For new homes to be built, the unsold homes in the eight big cities and all over the remaining part of the country need to be first sold. And for that to happen prices need to come down so that homes become affordable. A major reason why homes are not selling right now is because they are exorbitantly priced and way beyond what most people can afford.

The real estate companies are not willing to accept this and cut prices. In a recent press release, the real estate lobby, the Confederation of Real Estate Developers Association of India (CREDAI) said: “it would be prudent to say that from the developers side a substantial reduction in prices has already happened across the country and any further decrease in sale prices would be a deterrent for the growth of a sector that contributes so much to the economy and employment at large.”

The real estate lobby feels that home prices cannot be cut because input prices have risen over the last few years. CREDAI President Geetamber Anand told PTI that “housing prices have gone down by 15-20 per cent on an average in last two years across India, while input costs have risen by 15-20 per cent.”

A similar feeling was echoed by Knight Frank Chairman Shishir Baijal who told the Business Standard that: “Input costs, including that of land, have gone up over the past few years. There is no scope for a serious correction in prices.”

Input costs may have risen, but is that a good enough reason for not cutting prices? The real estate companies may as well continue building homes at prices, which no one will buy. At the end of the day any product has to be priced at a level which the end consumer is willing to pay. This is a basic way in which any business works.

This logic did not apply to the real estate sector up until now because there was massive investor demand. This included people who had black money to park as well as others who were taking on home loans to invest in second and third homes. With returns from real estate more or less remaining flat over the last couple of years, the number of buyers in this category has come down dramatically. The Reuters story referred to earlier points out: “A law to clamp down on “black money” flows that fund as much as a third of real estate deals is further squeezing demand.”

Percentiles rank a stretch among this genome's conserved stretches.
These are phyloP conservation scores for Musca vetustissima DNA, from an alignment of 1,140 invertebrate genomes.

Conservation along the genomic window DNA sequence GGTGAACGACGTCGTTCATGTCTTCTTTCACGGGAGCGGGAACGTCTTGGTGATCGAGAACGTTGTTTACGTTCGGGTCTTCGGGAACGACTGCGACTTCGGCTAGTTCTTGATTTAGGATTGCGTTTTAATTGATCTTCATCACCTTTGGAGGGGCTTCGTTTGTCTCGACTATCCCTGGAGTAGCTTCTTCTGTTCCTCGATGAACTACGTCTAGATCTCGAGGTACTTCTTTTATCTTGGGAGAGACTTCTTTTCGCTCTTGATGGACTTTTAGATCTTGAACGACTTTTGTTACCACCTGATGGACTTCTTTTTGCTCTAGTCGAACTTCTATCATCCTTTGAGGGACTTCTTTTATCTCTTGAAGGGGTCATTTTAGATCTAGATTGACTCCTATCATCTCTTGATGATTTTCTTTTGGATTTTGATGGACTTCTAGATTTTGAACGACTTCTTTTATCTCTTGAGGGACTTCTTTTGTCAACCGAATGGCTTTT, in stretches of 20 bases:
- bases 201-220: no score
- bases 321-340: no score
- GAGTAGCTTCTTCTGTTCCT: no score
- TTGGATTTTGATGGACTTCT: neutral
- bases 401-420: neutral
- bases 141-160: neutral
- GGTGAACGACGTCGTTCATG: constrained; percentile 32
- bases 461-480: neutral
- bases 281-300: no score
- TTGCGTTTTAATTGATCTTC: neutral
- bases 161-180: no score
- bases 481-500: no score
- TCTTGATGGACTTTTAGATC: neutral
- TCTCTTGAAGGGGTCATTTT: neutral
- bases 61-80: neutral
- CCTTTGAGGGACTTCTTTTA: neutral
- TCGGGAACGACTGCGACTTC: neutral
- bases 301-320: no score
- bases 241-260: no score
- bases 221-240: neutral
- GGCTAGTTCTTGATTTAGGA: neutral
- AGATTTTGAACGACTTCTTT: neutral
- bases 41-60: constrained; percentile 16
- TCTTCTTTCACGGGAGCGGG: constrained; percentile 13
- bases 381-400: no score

I really don’t know where Reuters got hold of the one-third ratio, but there is enough anecdotal evidence to suggest that investor money coming into the sector has come down dramatically. The real estate consultants have also made this point. Given this, the only prospective buyers left in the market are those who want a home to live-in and they are in no position to pay the kind of money the real estate industry wants them to.

So, as I keep saying, the real estate sector is not going to revive without a massive price cut. Having said that, the CREDAI had an intelligent suggestion to make for once as well. The real estate lobby said in a press release that: “The onus is now upon the state government to rationalise taxes, ready reckoner rates and streamline the approval process to bring down property prices and provide relief to home buyers.”

In many parts of the country real estate transactions are not happening simply because the circle rates are higher than the prevailing market price of real estate. And this has led to the transactions in the real estate market coming to a complete standstill. People are not buying and selling homes because of this.

The area where real estate is bought or sold has a circle rate decided by the state government. The circle rate is the minimum value at which the actual transfer of a property between a seller and a buyer should take place. Hence, the buyer of the property pays stamp duty to the state government on the circle rate.